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Doktor v. Doktor

Supreme Judicial Court of Massachusetts, Berkshire

January 30, 2015

Joseph W. Doktor
v.
Dorothy A. Doktor

Argued: October 6, 2014.

Complaint for divorce filed in the Berkshire Division of the Probate and Family Court Department on March 15, 1991.

A complaint for modification, filed on June 21, 2013, was heard by Beth A. Crawford, J.

The Supreme Judicial Court granted an application for direct appellate review.

Peter C. Alessio for the husband.

Janet H. Pumphrey for the wife.

Present: Gants, C.J., Spina, Cordy, Botsford, Duffly, Lenk, & Hines, JJ.

OPINION

[23 N.E.3d 918] Duffly, J.

Joseph W. Doktor and Dorothy A. Doktor were divorced by a judgment nisi that entered in January, 1992, after a marriage of over twenty years.[1] The judgment incorporated a separation agreement that, among other things, obligated Joseph to pay alimony to Dorothy in the weekly amount of $200 until " the death or remarriage of the Wife." That provision merged with the judgment. In June, 2013, Joseph filed a complaint for modification in the Probate and Family Court, seeking termination of the alimony obligation under G. L. c. 208, § 49 ( f ), inserted by St. 2011, c. 124 (alimony reform act), which provides

Page 548

that " general term alimony orders shall terminate upon the payor attaining the full retirement age." He asserted that he had retired, and was past the normal age of full retirement as defined by the alimony reform act. See G. L. c. 208, § 48. Thereafter, he filed an amended complaint for modification, asserting as a further change in circumstances that his former wife was no longer in need of alimony. Following a trial, a Probate and Family Court judge dismissed the complaint for modification, concluding that G. L. c. 208, § 49 ( f ) (retirement provision), applies prospectively, and therefore that Joseph was required to, but had not, established that there had been a material change in circumstances warranting modification. Joseph appealed, and we granted his petition for direct appellate review.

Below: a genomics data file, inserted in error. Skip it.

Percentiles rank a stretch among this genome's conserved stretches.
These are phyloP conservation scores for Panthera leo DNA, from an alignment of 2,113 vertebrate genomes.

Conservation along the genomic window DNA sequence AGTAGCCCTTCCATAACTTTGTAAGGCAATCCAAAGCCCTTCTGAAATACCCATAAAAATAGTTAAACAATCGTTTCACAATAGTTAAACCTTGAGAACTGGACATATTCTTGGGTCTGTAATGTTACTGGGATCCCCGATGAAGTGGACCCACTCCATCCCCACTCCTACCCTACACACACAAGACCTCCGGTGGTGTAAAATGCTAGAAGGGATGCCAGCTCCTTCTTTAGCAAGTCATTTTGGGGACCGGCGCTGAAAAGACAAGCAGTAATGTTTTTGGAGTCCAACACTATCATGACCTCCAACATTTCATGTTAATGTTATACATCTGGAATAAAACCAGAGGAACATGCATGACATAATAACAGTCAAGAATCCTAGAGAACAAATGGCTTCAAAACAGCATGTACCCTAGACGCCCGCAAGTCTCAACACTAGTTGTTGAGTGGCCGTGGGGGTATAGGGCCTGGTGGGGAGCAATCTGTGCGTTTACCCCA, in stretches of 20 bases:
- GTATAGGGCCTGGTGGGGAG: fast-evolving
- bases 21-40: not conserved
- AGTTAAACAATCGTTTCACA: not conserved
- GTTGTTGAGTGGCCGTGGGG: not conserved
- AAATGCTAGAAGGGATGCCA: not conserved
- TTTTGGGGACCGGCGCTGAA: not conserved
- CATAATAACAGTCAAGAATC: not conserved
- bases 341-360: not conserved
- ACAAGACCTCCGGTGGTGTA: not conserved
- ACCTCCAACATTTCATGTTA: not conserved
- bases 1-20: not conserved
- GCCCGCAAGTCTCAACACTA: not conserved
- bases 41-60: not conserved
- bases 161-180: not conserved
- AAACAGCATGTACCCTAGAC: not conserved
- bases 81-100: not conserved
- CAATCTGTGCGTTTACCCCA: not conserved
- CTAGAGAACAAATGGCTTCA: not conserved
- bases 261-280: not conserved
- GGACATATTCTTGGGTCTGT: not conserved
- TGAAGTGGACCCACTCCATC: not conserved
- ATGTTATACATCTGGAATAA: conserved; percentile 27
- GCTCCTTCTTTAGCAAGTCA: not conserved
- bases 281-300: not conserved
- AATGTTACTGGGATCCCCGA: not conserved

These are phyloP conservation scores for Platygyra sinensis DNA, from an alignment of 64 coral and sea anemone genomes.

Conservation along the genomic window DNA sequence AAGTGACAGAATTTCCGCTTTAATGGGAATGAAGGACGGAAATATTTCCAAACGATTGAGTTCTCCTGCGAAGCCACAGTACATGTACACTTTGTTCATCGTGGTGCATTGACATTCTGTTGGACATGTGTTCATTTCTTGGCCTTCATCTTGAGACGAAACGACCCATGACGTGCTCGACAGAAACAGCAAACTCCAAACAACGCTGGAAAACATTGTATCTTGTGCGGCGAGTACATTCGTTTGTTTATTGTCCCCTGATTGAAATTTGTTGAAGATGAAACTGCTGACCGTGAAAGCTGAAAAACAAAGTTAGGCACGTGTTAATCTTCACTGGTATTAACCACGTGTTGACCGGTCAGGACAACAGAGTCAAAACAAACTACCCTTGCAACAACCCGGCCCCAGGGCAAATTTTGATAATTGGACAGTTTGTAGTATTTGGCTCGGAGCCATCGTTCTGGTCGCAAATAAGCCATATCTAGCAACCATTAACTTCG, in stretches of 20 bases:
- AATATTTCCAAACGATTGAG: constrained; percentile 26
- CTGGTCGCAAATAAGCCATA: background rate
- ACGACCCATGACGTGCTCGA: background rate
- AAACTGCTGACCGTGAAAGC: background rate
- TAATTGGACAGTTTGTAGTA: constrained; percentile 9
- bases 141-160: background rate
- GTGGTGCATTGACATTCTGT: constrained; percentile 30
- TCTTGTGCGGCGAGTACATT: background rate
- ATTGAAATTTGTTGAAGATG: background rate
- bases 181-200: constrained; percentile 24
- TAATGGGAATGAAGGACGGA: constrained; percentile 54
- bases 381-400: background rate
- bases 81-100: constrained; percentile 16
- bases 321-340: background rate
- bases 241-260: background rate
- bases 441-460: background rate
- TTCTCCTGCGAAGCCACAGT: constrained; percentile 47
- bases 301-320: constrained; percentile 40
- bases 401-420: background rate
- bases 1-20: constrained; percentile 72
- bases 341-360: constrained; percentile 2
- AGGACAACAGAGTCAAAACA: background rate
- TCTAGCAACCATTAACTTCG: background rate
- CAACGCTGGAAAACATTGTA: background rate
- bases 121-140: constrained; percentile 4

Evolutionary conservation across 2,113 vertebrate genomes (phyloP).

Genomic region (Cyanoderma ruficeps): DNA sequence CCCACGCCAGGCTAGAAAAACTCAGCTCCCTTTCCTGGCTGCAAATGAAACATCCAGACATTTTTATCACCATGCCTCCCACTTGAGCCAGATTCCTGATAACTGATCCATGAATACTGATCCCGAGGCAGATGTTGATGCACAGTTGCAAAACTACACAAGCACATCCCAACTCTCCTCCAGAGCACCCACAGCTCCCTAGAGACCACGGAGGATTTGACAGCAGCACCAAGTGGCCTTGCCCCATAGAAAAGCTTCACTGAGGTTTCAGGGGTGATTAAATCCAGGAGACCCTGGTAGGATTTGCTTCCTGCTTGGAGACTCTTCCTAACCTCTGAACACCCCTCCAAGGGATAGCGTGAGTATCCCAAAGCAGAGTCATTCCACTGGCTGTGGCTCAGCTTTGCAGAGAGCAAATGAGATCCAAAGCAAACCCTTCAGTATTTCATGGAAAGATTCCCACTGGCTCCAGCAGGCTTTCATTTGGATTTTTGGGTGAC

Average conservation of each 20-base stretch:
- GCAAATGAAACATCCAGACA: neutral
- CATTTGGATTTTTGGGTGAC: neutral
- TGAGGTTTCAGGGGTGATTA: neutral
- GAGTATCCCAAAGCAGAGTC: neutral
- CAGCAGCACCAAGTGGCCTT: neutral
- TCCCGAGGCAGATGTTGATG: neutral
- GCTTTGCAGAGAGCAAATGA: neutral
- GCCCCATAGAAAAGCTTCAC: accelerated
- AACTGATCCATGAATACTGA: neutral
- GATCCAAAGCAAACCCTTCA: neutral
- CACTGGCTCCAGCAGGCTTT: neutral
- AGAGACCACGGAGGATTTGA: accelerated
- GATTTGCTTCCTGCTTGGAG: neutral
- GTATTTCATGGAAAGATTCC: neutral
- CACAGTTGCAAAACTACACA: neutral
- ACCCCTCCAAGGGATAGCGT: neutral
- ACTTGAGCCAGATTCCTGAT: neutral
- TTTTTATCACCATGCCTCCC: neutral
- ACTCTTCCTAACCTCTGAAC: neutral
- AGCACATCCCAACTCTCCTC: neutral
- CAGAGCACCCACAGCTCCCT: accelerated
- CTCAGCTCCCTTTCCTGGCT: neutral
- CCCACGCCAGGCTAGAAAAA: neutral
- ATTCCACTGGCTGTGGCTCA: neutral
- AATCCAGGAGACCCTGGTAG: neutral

This case again raises a question relative to retroactive application of the retirement provision of the alimony reform act to alimony agreements that merged with judgments of divorce entered prior to March 1, 2012, the effective date of the act. See Chin v. Merriot, ante 527, 528-529 (2015); Rodman v. Rodman, ante 539, 540 (2015). Joseph argues that the judge erred in concluding that only those general term alimony orders that exceed the durational limits set forth in G. L. c. 208, § 49 ( b ),[2] can be terminated pursuant to provisions of the alimony reform act. We have concluded that the Legislature intended the [23 N.E.3d 919] retirement provision to have prospective application; consequently, it is not applicable to modification of the alimony judgment in this case. Chin v. Merriot, supra at 529. As to Joseph's claim that the evidence he presented supports modification of his obligation to pay alimony based on a material change in circumstances, we conclude that the judge did not abuse her discretion in finding that the evidence failed to establish a change in the parties' circumstances warranting termination of the alimony obligation.

Background.

We draw our summary of the facts from the judge's findings and the stipulations of the parties. The parties were married on ...


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